Parish Summary: Southrepps

This Parish Summary is an overview of the large amount of information held for the parish, and only selected examples of sites and finds in each period are given. It has been beyond the scope of the project to carry out detailed research into the historical background, documents, maps or other sources, but we hope that the Parish Summaries will encourage users to refer to the detailed records, and to consult the bibliographical sources referred to below. Feedback and any corrections are welcomed by email to

Southrepps is situated very close to the coast, just 1200m away at the nearest point. It is part of the North Norfolk local government district, and contains the village of Southrepps, as well as the Lower Street and Southrepps Common areas. The western edge of the parish is cut by the Cromer Line of the East Norfolk Railway (NHER 13586), and the land is largely given over to agricultural use. The name is derived from the term ‘south repps’, the word ‘repps’ stemming from the Old English word for ‘strip’. 

This parish has been part of the Norfolk National Mapping Programme, and as a result many of the features visible on aerial photographs of the region have been analysed and mapped. This has great benefits, particularly for our understanding of the prehistoric landscape, as many of the features that are visible on aerial photographs date to this period. 

A good example of this are the four Bronze Age features recorded (NHER 39001, NHER 39012, NHER 38957, NHER 36490). They are all ring ditches, and interestingly are all situated in a loose grouping some 600m to the east of Southrepps village. 

However, there have also been a number of objects recovered from the prehistoric period. These include a Mesolithic flakes axehead (NHER 6762), and two Neolithic axeheads (NHER 6789, NHER 6790) and a Neolithic flint adze (NHER 18857), as well as a Bronze Age copper alloy palstave (NHER 6878).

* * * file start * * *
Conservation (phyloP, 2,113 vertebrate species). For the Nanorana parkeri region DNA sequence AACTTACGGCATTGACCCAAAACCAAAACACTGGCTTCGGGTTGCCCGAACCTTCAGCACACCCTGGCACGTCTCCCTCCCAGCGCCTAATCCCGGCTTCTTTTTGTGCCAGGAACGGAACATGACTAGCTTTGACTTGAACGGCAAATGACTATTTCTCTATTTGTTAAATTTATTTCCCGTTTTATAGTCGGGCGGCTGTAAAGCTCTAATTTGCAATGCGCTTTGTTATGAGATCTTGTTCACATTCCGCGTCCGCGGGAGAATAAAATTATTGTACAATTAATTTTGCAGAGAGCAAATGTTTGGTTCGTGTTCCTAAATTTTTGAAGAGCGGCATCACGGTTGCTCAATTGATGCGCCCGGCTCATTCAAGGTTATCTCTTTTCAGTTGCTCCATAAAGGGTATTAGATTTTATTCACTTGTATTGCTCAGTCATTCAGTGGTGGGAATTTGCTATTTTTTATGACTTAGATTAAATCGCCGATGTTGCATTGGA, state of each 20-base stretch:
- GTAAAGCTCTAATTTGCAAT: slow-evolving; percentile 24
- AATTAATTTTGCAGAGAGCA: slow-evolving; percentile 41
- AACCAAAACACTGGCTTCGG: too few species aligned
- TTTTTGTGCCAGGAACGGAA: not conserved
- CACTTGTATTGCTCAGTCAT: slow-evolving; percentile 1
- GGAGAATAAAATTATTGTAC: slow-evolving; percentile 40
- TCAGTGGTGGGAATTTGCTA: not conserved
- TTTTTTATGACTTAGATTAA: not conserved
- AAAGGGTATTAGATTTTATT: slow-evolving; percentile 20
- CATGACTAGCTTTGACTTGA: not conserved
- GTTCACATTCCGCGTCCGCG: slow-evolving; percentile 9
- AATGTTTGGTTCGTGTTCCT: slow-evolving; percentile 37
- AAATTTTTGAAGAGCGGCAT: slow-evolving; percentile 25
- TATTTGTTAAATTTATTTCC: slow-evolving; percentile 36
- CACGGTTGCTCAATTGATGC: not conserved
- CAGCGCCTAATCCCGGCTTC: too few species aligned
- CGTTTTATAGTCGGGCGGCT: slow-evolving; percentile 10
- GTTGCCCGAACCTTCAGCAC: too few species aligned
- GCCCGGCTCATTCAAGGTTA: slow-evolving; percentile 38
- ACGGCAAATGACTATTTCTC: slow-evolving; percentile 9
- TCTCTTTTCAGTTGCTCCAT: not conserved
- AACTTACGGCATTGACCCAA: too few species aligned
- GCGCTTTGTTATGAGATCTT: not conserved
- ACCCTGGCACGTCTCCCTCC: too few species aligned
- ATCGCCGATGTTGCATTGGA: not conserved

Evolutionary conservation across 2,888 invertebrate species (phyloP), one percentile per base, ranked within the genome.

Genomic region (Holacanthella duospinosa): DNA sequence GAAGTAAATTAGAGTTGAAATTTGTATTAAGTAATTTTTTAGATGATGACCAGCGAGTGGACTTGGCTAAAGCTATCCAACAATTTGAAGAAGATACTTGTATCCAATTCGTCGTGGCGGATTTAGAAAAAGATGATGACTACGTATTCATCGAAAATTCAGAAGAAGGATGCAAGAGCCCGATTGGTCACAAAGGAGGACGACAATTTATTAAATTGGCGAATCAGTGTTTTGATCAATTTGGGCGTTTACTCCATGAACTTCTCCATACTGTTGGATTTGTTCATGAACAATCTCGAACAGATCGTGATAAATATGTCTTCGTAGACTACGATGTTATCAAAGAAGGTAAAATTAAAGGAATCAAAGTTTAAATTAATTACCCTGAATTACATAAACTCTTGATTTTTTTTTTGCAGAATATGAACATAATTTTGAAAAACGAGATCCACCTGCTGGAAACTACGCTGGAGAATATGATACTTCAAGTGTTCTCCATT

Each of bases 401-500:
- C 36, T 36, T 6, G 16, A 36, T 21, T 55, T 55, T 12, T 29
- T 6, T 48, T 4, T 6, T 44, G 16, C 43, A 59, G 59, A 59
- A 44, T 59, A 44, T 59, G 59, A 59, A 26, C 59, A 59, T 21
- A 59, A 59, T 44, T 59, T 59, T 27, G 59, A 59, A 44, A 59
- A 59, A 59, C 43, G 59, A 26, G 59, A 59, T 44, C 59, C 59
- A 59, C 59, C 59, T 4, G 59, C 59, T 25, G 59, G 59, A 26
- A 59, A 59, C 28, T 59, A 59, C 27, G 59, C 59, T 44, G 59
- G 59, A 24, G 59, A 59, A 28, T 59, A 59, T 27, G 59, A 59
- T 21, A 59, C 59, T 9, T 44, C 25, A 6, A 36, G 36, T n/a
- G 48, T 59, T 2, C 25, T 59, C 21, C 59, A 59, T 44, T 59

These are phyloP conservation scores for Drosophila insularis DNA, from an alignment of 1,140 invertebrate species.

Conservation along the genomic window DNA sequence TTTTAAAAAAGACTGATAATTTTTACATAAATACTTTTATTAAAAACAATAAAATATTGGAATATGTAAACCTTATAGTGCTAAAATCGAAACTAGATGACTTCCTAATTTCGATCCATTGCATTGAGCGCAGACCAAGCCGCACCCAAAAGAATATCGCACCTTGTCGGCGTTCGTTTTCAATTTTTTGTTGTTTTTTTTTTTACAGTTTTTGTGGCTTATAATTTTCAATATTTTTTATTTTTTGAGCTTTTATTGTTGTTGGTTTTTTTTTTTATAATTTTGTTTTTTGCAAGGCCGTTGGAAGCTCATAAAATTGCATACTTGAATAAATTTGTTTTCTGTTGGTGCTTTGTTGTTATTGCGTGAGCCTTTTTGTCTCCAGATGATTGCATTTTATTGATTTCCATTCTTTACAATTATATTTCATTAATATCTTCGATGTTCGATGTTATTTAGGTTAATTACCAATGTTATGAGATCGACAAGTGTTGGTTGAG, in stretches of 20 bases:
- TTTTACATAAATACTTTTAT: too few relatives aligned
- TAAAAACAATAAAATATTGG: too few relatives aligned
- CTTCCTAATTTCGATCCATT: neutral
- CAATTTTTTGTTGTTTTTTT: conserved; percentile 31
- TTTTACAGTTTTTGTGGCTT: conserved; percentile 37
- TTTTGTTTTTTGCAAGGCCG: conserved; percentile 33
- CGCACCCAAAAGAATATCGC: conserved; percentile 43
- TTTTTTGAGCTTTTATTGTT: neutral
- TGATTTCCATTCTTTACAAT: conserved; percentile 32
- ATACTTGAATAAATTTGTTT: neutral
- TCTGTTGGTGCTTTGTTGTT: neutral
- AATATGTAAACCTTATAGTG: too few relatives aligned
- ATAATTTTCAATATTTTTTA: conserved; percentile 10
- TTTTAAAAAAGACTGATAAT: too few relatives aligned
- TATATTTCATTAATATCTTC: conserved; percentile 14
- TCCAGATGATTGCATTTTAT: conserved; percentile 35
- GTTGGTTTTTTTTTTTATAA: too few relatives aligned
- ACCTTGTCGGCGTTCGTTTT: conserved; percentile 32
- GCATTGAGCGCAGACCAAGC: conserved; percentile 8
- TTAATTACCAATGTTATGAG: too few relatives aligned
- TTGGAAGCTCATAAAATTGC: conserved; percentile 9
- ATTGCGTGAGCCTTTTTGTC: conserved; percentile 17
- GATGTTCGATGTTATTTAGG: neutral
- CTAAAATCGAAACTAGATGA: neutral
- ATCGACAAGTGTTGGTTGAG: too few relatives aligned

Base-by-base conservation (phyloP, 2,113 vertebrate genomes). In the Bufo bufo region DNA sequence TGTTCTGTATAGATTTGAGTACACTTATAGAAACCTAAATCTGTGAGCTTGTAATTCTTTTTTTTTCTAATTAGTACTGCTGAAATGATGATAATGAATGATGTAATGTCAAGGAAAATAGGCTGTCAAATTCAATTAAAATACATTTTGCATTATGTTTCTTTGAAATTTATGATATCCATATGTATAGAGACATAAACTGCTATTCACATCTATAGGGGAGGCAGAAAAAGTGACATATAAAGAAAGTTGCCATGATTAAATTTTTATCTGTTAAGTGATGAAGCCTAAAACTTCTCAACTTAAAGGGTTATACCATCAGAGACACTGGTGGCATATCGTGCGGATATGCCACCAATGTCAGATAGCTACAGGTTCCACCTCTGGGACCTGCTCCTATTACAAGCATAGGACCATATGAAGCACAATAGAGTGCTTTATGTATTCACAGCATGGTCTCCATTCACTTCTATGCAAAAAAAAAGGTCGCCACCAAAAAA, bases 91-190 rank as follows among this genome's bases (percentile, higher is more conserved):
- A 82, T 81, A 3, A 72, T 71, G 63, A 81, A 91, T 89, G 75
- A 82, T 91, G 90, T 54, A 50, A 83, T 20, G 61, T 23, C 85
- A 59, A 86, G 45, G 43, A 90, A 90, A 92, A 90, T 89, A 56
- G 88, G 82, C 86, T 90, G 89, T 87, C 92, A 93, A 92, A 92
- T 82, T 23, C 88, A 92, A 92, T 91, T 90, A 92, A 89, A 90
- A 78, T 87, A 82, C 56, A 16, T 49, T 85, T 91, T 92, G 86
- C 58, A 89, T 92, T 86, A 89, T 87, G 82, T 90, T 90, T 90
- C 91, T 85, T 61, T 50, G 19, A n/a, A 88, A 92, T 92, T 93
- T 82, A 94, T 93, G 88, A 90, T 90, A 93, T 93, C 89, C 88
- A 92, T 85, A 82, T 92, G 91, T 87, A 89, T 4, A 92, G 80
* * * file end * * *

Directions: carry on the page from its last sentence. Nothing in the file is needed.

The Norfolk National Mapping Project has also recorded a number of monuments thought to date to the Iron Age or Roman periods. These include field systems (NHER 38961, NHER 36489, NHER 38895, NHER 38964), a number of linear ditches and field boundaries (NHER 38959, NHER 38964, NHER 38992, NHER 38961) as well as a possible enclosure (NHER 39024) and domestic site (NHER 36489). 

Despite the fact that such a high number of monuments have been recorded, there have been hardly any objects recovered from this parish. This is largely due to the fact that there has been very little metal detector activity. As a result Roman objects, limited to a coin and brooch (NHER 35148) have been recovered from only one area, on the western edge of the parish. 

There have been no objects from the Saxon period recovered, and no recorded monuments. However, there are a small number of objects from the medieval period. These include a number of pottery sherds (NHER 6792, NHER 6754) as well as a fragment of a copper alloy vessel (NHER 42539).  

Photograph of St James's Church, Southrepps. Photograph from

St James' Church, Southrepps. Photograph from (© S. Knott.)

One of the most important buildings during the medieval period was St James’ Church (NHER 6806), a large church with one of the tallest towers in the county. This impressive flint and stone church originally had aisles to the north and south, and in its hey-day may have been one of the largest in the county. The tower dates from the mid 15th century, and is highly decorated, often thought by writers to be one of the beautiful in Norfolk. 

Photograph of the roof of St Jame's Church, Southrepps. The roof was constructed in 1908. Photograph from

The roof of St James' Church, Southrepps. The roof was constructed in 1908. Photograph from (© S. Knott.)